A retrospective approach to examining child abuse disclosure

Child Abuse Negl. 2020 Jan:99:104263. doi: 10.1016/j.chiabu.2019.104263. Epub 2019 Nov 14.


Background: Often times, a child's disclosure is the only forensic evidence available in child abuse cases. Therefore, understanding disclosure patterns of suspected child abuse victims plays a critical role in the forensic investigations of both child physical abuse (CPA) and child sexual abuse (CSA) cases.

Objective: To explore adults' retrospective reports about childhood disclosure of CPA and CSA.

Participants and setting: College students (N = 907) were screened for reported histories of CSA (n = 94) or CPA (n = 109).

Methods: Through an online survey, participants provided anonymous information regarding CSA and CPA experiences along with information about any disclosure events or opportunities that they have encountered since the abuse.

Results: Among the adults reporting CSA histories, 50 % indicated disclosing the abuse during childhood; 80 % indicated any lifetime disclosure. Among the adults indicating CPA histories, 32 % reportedly disclosed the abuse to someone during childhood with 52 % reporting any lifetime disclosure. For both groups, length of delay until disclosure was bimodal with many individuals reporting immediately and many waiting considerable time. Among adults reporting CSA, a minority (16 %) indicated the abuse came to the attention of authorities, with even fewer CPA cases (8%) reporting authorities were aware of their abuse. Denial and recantation in a formal setting was infrequent regardless of abuse type reported.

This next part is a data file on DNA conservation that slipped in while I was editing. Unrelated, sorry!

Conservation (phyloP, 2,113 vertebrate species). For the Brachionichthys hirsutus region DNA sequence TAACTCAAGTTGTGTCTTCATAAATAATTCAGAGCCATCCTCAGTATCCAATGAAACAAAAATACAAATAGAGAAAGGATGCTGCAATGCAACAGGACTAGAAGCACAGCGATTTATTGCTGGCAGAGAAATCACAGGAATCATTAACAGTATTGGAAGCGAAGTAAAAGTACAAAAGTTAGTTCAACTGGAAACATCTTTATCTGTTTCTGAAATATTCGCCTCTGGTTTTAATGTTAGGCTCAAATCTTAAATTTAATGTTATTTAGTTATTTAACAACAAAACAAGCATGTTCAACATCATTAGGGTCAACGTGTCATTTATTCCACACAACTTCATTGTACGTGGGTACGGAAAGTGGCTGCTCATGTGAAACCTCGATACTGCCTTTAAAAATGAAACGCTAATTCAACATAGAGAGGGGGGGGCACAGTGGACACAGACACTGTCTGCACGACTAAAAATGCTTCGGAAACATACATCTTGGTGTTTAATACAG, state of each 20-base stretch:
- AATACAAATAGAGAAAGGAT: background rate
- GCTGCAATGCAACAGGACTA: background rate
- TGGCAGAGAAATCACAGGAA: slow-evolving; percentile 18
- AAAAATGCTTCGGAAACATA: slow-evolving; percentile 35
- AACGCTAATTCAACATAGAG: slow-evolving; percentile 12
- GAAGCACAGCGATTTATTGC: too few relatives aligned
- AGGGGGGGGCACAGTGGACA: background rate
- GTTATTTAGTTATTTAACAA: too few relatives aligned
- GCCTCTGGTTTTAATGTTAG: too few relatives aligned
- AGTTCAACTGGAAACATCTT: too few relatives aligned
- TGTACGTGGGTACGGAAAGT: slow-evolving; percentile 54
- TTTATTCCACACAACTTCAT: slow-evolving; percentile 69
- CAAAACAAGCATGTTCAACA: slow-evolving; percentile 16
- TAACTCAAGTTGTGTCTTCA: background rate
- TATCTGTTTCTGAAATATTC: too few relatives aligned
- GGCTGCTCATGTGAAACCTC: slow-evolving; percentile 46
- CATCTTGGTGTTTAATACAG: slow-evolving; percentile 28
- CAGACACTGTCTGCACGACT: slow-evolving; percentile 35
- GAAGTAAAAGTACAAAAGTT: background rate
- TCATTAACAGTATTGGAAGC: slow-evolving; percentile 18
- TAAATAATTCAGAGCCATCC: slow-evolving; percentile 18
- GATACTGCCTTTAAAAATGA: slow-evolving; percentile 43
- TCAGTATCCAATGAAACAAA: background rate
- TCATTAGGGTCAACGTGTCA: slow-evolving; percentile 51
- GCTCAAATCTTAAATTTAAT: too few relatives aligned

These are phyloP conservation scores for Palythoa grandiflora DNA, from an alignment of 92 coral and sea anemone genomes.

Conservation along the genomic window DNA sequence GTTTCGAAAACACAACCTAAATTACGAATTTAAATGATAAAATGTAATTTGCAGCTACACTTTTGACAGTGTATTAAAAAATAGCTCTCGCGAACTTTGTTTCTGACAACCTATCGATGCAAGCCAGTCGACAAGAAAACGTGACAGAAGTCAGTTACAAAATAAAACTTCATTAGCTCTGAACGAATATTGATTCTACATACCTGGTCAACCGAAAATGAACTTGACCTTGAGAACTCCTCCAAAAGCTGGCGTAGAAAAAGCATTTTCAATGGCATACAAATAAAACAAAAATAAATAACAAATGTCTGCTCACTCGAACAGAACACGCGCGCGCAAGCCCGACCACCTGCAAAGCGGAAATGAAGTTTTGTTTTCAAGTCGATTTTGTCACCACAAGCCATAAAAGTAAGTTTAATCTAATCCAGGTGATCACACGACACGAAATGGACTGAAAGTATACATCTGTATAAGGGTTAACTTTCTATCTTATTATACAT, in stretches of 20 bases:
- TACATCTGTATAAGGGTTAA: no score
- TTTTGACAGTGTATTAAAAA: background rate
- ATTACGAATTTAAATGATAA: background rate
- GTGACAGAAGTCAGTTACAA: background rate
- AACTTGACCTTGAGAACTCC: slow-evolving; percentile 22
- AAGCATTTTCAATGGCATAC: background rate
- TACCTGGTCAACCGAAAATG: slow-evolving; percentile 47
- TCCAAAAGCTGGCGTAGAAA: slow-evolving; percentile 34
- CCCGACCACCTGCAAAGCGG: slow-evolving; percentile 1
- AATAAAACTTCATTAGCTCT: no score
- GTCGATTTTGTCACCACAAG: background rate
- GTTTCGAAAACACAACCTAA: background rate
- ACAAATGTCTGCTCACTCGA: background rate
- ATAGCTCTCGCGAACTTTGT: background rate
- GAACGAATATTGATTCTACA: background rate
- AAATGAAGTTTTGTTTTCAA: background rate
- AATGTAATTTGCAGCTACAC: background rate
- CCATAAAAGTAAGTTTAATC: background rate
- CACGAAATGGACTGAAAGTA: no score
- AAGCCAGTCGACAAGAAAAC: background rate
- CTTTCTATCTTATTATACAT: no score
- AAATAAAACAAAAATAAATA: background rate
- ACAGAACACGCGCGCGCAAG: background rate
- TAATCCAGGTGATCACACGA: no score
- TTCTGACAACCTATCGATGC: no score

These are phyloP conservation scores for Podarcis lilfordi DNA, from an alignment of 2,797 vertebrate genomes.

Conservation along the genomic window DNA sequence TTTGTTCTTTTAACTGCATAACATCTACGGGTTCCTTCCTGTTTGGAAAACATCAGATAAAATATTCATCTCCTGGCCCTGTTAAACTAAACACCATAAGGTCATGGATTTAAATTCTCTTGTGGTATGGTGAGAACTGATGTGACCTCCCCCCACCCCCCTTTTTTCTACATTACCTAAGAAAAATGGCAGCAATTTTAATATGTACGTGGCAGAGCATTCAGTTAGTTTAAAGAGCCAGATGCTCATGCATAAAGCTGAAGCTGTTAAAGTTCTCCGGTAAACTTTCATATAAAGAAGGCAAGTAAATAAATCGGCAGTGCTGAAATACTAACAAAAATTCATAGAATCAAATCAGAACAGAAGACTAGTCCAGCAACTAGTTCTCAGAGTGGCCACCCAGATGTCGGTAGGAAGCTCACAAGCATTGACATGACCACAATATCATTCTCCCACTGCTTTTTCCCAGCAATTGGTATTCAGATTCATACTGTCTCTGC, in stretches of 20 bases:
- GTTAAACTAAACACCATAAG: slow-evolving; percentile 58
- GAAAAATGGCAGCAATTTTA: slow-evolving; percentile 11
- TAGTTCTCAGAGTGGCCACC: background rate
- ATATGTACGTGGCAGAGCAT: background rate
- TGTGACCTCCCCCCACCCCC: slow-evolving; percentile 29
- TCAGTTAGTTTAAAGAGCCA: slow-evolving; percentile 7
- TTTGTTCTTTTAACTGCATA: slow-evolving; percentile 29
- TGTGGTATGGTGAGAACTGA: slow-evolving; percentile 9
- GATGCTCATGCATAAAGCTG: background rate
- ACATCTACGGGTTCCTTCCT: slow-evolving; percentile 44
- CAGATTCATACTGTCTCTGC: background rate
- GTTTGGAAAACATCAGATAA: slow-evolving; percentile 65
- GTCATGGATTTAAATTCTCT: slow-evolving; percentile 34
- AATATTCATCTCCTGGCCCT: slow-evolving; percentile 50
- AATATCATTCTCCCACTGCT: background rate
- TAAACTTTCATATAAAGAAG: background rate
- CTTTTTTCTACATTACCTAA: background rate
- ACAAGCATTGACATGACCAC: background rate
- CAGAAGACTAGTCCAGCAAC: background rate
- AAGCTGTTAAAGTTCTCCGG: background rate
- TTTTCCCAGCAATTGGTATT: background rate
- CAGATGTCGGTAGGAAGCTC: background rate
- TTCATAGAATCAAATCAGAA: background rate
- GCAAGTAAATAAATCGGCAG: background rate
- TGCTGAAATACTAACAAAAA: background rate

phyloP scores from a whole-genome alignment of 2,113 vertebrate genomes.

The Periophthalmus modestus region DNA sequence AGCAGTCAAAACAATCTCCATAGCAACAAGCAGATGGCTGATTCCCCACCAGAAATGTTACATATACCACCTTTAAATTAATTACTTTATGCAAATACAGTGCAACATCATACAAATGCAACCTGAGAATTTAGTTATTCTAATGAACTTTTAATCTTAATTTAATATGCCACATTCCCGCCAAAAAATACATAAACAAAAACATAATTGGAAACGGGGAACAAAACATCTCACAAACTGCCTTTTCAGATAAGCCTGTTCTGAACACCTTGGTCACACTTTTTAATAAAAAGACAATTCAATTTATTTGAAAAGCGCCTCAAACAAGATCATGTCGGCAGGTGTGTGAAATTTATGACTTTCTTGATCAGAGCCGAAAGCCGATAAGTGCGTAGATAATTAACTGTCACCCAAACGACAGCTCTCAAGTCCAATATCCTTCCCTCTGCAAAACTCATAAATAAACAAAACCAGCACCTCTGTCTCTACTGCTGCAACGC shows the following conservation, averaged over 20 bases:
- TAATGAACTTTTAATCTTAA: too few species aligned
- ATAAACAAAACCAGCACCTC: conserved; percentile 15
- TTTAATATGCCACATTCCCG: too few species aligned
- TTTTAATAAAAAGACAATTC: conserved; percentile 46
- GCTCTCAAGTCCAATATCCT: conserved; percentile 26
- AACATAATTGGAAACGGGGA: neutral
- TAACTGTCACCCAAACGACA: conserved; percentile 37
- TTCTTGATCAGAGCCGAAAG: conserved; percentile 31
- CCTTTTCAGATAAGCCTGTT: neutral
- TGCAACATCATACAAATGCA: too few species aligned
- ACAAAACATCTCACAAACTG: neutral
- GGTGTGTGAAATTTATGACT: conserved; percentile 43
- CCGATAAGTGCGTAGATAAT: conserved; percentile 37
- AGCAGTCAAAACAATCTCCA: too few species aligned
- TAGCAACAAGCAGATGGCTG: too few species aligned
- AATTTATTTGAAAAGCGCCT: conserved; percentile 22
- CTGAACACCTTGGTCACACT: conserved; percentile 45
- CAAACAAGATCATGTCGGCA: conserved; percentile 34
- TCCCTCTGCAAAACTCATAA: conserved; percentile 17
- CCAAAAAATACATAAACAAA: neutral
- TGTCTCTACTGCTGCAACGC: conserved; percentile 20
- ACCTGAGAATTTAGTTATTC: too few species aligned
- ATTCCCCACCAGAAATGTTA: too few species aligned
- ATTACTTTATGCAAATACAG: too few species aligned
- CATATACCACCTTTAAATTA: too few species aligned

Conclusions: Given that participants experiencing CSA and CPA both reported low levels of denial and recantation, forensic investigators and practitioners may benefit from considering consistent interviewing approaches and protocols, regardless of the type of abuse suspected.

Keywords: Child physical abuse; Child sexual abuse; Denial; Disclosure; Recantation; Retrospective.

MeSH terms

  • Adolescent
  • Adult
  • Adult Survivors of Child Abuse / psychology*
  • Child Abuse / statistics & numerical data*
  • Female
  • Humans
  • Interviews as Topic
  • Male
  • Middle Aged
  • Retrospective Studies
  • Self Disclosure*
  • United States
  • Young Adult